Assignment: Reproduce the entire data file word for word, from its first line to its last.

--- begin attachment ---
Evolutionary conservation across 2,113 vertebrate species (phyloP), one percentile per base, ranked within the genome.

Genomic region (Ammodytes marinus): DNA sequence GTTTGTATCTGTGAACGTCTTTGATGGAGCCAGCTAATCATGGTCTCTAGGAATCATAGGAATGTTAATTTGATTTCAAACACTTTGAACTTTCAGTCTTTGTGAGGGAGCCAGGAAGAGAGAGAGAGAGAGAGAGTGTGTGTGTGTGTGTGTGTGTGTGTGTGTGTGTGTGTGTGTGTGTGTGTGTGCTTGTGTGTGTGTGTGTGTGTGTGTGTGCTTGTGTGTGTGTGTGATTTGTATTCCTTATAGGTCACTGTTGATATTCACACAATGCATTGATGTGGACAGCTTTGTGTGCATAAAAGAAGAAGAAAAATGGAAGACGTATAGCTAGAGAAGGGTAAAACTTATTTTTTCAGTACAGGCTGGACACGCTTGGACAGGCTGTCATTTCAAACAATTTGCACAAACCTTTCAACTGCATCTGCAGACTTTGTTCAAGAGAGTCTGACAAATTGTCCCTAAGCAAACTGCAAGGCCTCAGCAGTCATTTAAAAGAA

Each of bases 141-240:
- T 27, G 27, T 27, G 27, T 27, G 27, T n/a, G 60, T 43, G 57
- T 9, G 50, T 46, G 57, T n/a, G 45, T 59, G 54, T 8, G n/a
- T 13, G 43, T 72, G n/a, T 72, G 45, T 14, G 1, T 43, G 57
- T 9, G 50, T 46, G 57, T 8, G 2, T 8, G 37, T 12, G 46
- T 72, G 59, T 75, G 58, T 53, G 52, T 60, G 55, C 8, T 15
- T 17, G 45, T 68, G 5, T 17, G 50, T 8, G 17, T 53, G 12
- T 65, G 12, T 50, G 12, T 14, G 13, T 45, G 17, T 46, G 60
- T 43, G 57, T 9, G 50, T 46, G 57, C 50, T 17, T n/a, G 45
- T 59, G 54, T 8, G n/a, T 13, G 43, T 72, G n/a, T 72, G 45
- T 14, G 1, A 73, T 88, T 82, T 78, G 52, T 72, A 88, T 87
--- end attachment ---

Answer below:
Evolutionary conservation across 2,113 vertebrate species (phyloP), one percentile per base, ranked within the genome.

Genomic region (Ammodytes marinus): DNA sequence GTTTGTATCTGTGAACGTCTTTGATGGAGCCAGCTAATCATGGTCTCTAGGAATCATAGGAATGTTAATTTGATTTCAAACACTTTGAACTTTCAGTCTTTGTGAGGGAGCCAGGAAGAGAGAGAGAGAGAGAGAGTGTGTGTGTGTGTGTGTGTGTGTGTGTGTGTGTGTGTGTGTGTGTGTGTGTGCTTGTGTGTGTGTGTGTGTGTGTGTGTGCTTGTGTGTGTGTGTGATTTGTATTCCTTATAGGTCACTGTTGATATTCACACAATGCATTGATGTGGACAGCTTTGTGTGCATAAAAGAAGAAGAAAAATGGAAGACGTATAGCTAGAGAAGGGTAAAACTTATTTTTTCAGTACAGGCTGGACACGCTTGGACAGGCTGTCATTTCAAACAATTTGCACAAACCTTTCAACTGCATCTGCAGACTTTGTTCAAGAGAGTCTGACAAATTGTCCCTAAGCAAACTGCAAGGCCTCAGCAGTCATTTAAAAGAA

Each of bases 141-240:
- T 27, G 27, T 27, G 27, T 27, G 27, T n/a, G 60, T 43, G 57
- T 9, G 50, T 46, G 57, T n/a, G 45, T 59, G 54, T 8, G n/a
- T 13, G 43, T 72, G n/a, T 72, G 45, T 14, G 1, T 43, G 57
- T 9, G 50, T 46, G 57, T 8, G 2, T 8, G 37, T 12, G 46
- T 72, G 59, T 75, G 58, T 53, G 52, T 60, G 55, C 8, T 15
- T 17, G 45, T 68, G 5, T 17, G 50, T 8, G 17, T 53, G 12
- T 65, G 12, T 50, G 12, T 14, G 13, T 45, G 17, T 46, G 60
- T 43, G 57, T 9, G 50, T 46, G 57, C 50, T 17, T n/a, G 45
- T 59, G 54, T 8, G n/a, T 13, G 43, T 72, G n/a, T 72, G 45
- T 14, G 1, A 73, T 88, T 82, T 78, G 52, T 72, A 88, T 87